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Marine Corps Air Station Iwakuni, Japan

 

Marine Corps Air Station Iwakuni, Japan

MCAS Iwakuni is a mission-ready air station, capable of providing continuous base-operating support for tenant organizations and follow-on U.S. and allied forces during training, combat or contingency (HA/DR) operations throughout the Indo-Asia Pacific region.
Japanese, Americans participate in triathlon

By Lance Cpl. Stephen Campbell | Marine Corps Air Station Iwakuni, Japan | September 26, 2017

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Marine Corps Air Station Iwakuni, Japan, residents and host nation locals dove into a series of events as they competed in the 30th annual MCAS Iwakuni Triathlon, at the air station, Sept. 23, 2017.

Marine Corps Community Services Iwakuni hosted the triathlon to energize the community and provide a positive experience through friendly competition. The event was composed of a 1-kilometer swim, a 23-kilometer bike ride and 8-kilometer run.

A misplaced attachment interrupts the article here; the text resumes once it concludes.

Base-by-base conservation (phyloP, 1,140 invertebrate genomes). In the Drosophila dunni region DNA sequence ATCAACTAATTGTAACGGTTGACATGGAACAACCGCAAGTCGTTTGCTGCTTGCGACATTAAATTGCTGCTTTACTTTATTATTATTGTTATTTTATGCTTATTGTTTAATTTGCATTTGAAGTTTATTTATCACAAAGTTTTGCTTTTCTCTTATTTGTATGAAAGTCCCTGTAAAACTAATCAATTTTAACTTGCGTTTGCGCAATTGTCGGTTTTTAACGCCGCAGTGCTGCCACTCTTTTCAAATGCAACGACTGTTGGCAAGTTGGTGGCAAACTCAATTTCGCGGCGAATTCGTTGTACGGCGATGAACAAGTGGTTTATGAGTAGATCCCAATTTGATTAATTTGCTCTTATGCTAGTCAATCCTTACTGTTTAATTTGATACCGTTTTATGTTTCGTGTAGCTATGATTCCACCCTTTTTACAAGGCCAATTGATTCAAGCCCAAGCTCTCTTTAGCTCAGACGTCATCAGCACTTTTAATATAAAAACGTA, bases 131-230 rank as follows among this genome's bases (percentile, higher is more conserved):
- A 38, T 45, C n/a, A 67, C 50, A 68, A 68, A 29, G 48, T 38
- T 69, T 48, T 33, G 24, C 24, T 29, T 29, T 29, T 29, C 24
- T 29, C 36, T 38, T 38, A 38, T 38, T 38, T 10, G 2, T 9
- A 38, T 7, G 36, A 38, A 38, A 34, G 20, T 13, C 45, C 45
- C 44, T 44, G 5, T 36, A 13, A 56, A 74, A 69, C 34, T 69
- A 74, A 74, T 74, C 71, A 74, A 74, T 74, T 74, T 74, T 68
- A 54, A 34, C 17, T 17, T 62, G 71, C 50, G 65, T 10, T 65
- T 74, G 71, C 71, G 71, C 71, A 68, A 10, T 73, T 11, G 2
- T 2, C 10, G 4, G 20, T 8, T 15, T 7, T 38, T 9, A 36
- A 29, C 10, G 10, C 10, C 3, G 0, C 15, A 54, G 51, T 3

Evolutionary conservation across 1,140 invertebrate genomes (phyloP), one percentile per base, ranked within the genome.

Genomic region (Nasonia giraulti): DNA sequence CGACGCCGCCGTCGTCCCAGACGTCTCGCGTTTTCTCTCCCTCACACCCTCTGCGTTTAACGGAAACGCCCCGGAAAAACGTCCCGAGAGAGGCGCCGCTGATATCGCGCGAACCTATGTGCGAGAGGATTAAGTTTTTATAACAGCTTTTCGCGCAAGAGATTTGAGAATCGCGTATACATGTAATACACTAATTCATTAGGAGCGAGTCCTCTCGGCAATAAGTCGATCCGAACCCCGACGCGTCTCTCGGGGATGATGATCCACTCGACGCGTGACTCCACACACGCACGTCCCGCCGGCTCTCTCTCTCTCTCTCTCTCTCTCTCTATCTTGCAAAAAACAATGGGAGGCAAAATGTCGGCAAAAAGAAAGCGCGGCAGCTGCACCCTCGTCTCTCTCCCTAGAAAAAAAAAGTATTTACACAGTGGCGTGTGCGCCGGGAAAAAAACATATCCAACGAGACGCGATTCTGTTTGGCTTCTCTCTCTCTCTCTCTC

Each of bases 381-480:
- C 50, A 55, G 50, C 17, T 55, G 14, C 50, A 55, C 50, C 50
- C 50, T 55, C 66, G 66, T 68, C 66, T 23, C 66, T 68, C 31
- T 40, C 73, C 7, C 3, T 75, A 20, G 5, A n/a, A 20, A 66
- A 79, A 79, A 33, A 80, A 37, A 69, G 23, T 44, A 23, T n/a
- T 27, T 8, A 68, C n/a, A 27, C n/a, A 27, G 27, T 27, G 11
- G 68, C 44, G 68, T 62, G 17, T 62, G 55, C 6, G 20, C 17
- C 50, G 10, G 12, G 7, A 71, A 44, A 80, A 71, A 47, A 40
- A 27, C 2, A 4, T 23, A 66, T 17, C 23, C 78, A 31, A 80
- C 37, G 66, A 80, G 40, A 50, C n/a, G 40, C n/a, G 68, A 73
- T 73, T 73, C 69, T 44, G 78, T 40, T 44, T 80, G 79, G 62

“MCCS Iwakuni conducts the triathlon to provide an opportunity for MCAS Iwakuni residents and our guests to compete in a challenging event and prove something to themselves,” said Sakai Mizuho, recreation specialist with MCCS Iwakuni. “This event also gives Japanese and American triathletes a chance to do something that benefits their health and connect with each other.”

The organization also hosted the triathlon to give installation personnel an opportunity to participate in a competitive endurance event without needing to travel too far.

U.S. Marine Corps Maj. Courtney Obrien, assistant operations officer with Marine Aerial Refueler Transport Squadron 152 and first place winner in her division of the triathlon, said she also enjoyed how the event pushed her to keep up with her husband who was one of the first in the water.

“I was running with my husband and he was part of the first wave that took off,” said Obrien. “The whole time I just wanted to keep him in my sights, catch up with him and finish with him.”

Obrien said her favorite part about the triathlon was being able to zoom through stop signs on her bicycle.

“Events like this are great,” said Obrien. “It brings Iwakuni together, and gets conversation going. It’s good to bring the locals on base, and then be able to go out in town and be good ambassadors.”

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